Will You Ever Drink Beer From A Wooden Bottle?

A Green Fiber Bottle Project prototype (Image credit: Carlsberg)

At 2015’s World Economic Forum in Davos, Carlsberg Group announced its intention to develop the first-ever biodegradable wood fiber bottle by 2018. It’s a serious initiative, involving a packaging firm, ecoXpac, and partners from Denmark’s education and innovation communities.

It’s about a lot more than sustainable innovation, too.

“When I first told the marketers that I wanted to talk about an innovation before we’d created it, they thought I was nuts,” said Simon Hoffmeyer Boas, Director of Sustainability at Carlsberg. “It didn’t help that our traditional core demographic probably values great taste and good times over sustainability as a purchase motivator.”

But the beer industry is changing, driven in large part by Millennials’ interest in how, where, and why products are made. Attributes from ingredients to locality have loomed large in the explosion of craft brands, and the Internet’s conversational media demand content beyond the aspirational messaging that once defined brands.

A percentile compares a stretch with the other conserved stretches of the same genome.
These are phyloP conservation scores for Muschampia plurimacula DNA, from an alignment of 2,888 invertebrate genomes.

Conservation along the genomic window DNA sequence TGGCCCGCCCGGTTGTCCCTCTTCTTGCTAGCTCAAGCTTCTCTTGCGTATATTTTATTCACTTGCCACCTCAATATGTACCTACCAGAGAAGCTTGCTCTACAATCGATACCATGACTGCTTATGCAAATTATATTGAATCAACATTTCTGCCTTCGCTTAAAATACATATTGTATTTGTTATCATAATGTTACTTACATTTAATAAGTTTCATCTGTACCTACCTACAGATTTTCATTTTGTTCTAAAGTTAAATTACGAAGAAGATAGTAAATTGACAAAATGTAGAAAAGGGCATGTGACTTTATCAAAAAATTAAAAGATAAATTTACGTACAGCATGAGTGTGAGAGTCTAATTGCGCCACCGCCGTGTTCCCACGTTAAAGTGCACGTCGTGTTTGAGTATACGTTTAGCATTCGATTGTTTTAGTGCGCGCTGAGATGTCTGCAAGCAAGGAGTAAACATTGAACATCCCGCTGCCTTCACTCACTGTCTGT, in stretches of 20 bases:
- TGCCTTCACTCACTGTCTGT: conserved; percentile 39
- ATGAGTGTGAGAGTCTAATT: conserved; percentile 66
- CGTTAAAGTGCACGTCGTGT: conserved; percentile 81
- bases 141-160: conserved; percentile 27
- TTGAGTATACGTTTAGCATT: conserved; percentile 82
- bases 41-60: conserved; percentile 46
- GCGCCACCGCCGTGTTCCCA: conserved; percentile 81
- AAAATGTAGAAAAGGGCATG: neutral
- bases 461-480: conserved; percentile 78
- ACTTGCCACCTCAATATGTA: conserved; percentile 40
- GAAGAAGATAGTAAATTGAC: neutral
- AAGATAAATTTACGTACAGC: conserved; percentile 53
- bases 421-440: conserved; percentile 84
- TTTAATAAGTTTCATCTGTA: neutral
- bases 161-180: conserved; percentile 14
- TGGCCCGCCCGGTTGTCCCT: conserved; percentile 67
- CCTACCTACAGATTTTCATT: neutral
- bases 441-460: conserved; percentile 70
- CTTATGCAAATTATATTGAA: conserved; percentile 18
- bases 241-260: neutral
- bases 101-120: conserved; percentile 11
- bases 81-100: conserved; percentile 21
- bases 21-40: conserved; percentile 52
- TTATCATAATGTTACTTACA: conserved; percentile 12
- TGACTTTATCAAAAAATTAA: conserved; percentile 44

“We’re exploring new ways to engage with our external stakeholders, such as suppliers and consumers,” Boas explained. “The primary metrics for our innovation are increased sales and/or cost reduction, but we’re exploring whether we can prompt meaningful interest in sustainability-driven innovation among a variety of stakeholder groups, including consumers.”

“Already, many new potential partners who we wouldn’t have otherwise found have approached us with ideas that could help our business.”

The company completed its first sustainability innovation crowdsourcing campaign late last year, Cheers to Green Ideas, giving awards for a process using micro algae to produce biomass from waste water, which could potentially be used as fuel for Carlsberg’s trucks, and packaging concepts that included biodegradable and magnetic bottle caps as well as crates inspired by nature made from bio-based materials.

More importantly, Carlsberg collected 162 ideas from 33 countries, ranging from ways to repurpose brewing byproducts as materials, to edible beer packaging. It’s fair to assume that more than a few of those contributions came folks who drink its beers, too.

While both winners received cash prizes, it has committed to analyzing every idea for possible application to its operations.

“Sustainability is about doing the right things, which are also right for the business,” Boas said. “Every step of that process is an opportunity to share content with our employees, suppliers, and consumers.

So whether Carlsberg ever introduces wooden bottles at retail may be somewhat beside the point. Communicating its ongoing pursuit of such sustainable innovations informs the broader perspective of the company and its brands, contributing to its messaging while giving it ideas it can apply to its business in real-time.